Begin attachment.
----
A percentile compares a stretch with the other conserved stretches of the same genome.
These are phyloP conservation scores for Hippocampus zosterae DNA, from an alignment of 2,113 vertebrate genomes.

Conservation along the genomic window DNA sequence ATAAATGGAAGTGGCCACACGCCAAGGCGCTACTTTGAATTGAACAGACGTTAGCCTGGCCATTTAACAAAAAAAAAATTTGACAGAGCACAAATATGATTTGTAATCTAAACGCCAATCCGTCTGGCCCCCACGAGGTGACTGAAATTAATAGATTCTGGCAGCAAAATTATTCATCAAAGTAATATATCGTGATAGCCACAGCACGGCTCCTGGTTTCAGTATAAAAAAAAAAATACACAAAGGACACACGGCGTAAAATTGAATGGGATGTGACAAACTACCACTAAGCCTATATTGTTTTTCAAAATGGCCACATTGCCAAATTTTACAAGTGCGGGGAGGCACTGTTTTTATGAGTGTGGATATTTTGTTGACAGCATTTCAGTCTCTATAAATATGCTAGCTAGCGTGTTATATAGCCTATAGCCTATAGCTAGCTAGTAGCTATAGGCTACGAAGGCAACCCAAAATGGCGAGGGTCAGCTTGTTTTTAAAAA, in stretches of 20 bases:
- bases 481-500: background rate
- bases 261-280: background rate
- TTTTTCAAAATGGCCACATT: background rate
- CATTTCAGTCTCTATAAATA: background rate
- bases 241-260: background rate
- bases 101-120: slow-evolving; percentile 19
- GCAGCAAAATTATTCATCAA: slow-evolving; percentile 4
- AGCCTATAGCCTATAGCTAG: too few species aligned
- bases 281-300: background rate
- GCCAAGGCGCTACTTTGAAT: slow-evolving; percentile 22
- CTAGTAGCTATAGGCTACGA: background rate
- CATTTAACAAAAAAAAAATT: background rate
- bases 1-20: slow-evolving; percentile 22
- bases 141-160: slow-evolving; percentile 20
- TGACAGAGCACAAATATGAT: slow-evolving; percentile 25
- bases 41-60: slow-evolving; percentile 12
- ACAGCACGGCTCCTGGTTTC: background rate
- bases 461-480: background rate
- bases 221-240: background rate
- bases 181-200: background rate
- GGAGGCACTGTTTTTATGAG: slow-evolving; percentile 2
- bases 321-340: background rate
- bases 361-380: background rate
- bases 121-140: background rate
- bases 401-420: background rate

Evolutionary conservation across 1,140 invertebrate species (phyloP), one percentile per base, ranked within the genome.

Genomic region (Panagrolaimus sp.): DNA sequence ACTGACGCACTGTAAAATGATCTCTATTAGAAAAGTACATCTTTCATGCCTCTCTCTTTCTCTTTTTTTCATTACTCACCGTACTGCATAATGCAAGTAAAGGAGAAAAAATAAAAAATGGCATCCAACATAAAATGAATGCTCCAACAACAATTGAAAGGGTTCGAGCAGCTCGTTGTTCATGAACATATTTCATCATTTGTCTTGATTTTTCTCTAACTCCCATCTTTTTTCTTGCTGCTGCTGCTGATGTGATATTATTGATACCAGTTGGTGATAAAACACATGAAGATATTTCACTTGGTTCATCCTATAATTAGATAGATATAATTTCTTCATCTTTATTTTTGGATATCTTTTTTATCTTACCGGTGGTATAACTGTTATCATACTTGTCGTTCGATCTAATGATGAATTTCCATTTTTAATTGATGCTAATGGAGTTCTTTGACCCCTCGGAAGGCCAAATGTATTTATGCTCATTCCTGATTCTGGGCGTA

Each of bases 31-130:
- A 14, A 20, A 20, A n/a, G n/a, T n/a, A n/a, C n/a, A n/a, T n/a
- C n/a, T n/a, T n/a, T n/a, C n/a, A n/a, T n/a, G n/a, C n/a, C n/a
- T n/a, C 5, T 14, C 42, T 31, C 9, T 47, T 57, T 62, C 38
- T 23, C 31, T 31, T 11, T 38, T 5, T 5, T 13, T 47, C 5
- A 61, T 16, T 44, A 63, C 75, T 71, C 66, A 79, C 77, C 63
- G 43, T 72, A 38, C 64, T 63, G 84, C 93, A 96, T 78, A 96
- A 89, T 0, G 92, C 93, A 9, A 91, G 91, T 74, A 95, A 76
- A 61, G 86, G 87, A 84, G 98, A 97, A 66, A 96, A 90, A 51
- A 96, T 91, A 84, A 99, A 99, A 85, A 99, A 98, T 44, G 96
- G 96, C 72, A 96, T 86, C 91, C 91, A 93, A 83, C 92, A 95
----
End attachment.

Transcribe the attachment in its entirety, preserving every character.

A percentile compares a stretch with the other conserved stretches of the same genome.
These are phyloP conservation scores for Hippocampus zosterae DNA, from an alignment of 2,113 vertebrate genomes.

Conservation along the genomic window DNA sequence ATAAATGGAAGTGGCCACACGCCAAGGCGCTACTTTGAATTGAACAGACGTTAGCCTGGCCATTTAACAAAAAAAAAATTTGACAGAGCACAAATATGATTTGTAATCTAAACGCCAATCCGTCTGGCCCCCACGAGGTGACTGAAATTAATAGATTCTGGCAGCAAAATTATTCATCAAAGTAATATATCGTGATAGCCACAGCACGGCTCCTGGTTTCAGTATAAAAAAAAAAATACACAAAGGACACACGGCGTAAAATTGAATGGGATGTGACAAACTACCACTAAGCCTATATTGTTTTTCAAAATGGCCACATTGCCAAATTTTACAAGTGCGGGGAGGCACTGTTTTTATGAGTGTGGATATTTTGTTGACAGCATTTCAGTCTCTATAAATATGCTAGCTAGCGTGTTATATAGCCTATAGCCTATAGCTAGCTAGTAGCTATAGGCTACGAAGGCAACCCAAAATGGCGAGGGTCAGCTTGTTTTTAAAAA, in stretches of 20 bases:
- bases 481-500: background rate
- bases 261-280: background rate
- TTTTTCAAAATGGCCACATT: background rate
- CATTTCAGTCTCTATAAATA: background rate
- bases 241-260: background rate
- bases 101-120: slow-evolving; percentile 19
- GCAGCAAAATTATTCATCAA: slow-evolving; percentile 4
- AGCCTATAGCCTATAGCTAG: too few species aligned
- bases 281-300: background rate
- GCCAAGGCGCTACTTTGAAT: slow-evolving; percentile 22
- CTAGTAGCTATAGGCTACGA: background rate
- CATTTAACAAAAAAAAAATT: background rate
- bases 1-20: slow-evolving; percentile 22
- bases 141-160: slow-evolving; percentile 20
- TGACAGAGCACAAATATGAT: slow-evolving; percentile 25
- bases 41-60: slow-evolving; percentile 12
- ACAGCACGGCTCCTGGTTTC: background rate
- bases 461-480: background rate
- bases 221-240: background rate
- bases 181-200: background rate
- GGAGGCACTGTTTTTATGAG: slow-evolving; percentile 2
- bases 321-340: background rate
- bases 361-380: background rate
- bases 121-140: background rate
- bases 401-420: background rate

Evolutionary conservation across 1,140 invertebrate species (phyloP), one percentile per base, ranked within the genome.

Genomic region (Panagrolaimus sp.): DNA sequence ACTGACGCACTGTAAAATGATCTCTATTAGAAAAGTACATCTTTCATGCCTCTCTCTTTCTCTTTTTTTCATTACTCACCGTACTGCATAATGCAAGTAAAGGAGAAAAAATAAAAAATGGCATCCAACATAAAATGAATGCTCCAACAACAATTGAAAGGGTTCGAGCAGCTCGTTGTTCATGAACATATTTCATCATTTGTCTTGATTTTTCTCTAACTCCCATCTTTTTTCTTGCTGCTGCTGCTGATGTGATATTATTGATACCAGTTGGTGATAAAACACATGAAGATATTTCACTTGGTTCATCCTATAATTAGATAGATATAATTTCTTCATCTTTATTTTTGGATATCTTTTTTATCTTACCGGTGGTATAACTGTTATCATACTTGTCGTTCGATCTAATGATGAATTTCCATTTTTAATTGATGCTAATGGAGTTCTTTGACCCCTCGGAAGGCCAAATGTATTTATGCTCATTCCTGATTCTGGGCGTA

Each of bases 31-130:
- A 14, A 20, A 20, A n/a, G n/a, T n/a, A n/a, C n/a, A n/a, T n/a
- C n/a, T n/a, T n/a, T n/a, C n/a, A n/a, T n/a, G n/a, C n/a, C n/a
- T n/a, C 5, T 14, C 42, T 31, C 9, T 47, T 57, T 62, C 38
- T 23, C 31, T 31, T 11, T 38, T 5, T 5, T 13, T 47, C 5
- A 61, T 16, T 44, A 63, C 75, T 71, C 66, A 79, C 77, C 63
- G 43, T 72, A 38, C 64, T 63, G 84, C 93, A 96, T 78, A 96
- A 89, T 0, G 92, C 93, A 9, A 91, G 91, T 74, A 95, A 76
- A 61, G 86, G 87, A 84, G 98, A 97, A 66, A 96, A 90, A 51
- A 96, T 91, A 84, A 99, A 99, A 85, A 99, A 98, T 44, G 96
- G 96, C 72, A 96, T 86, C 91, C 91, A 93, A 83, C 92, A 95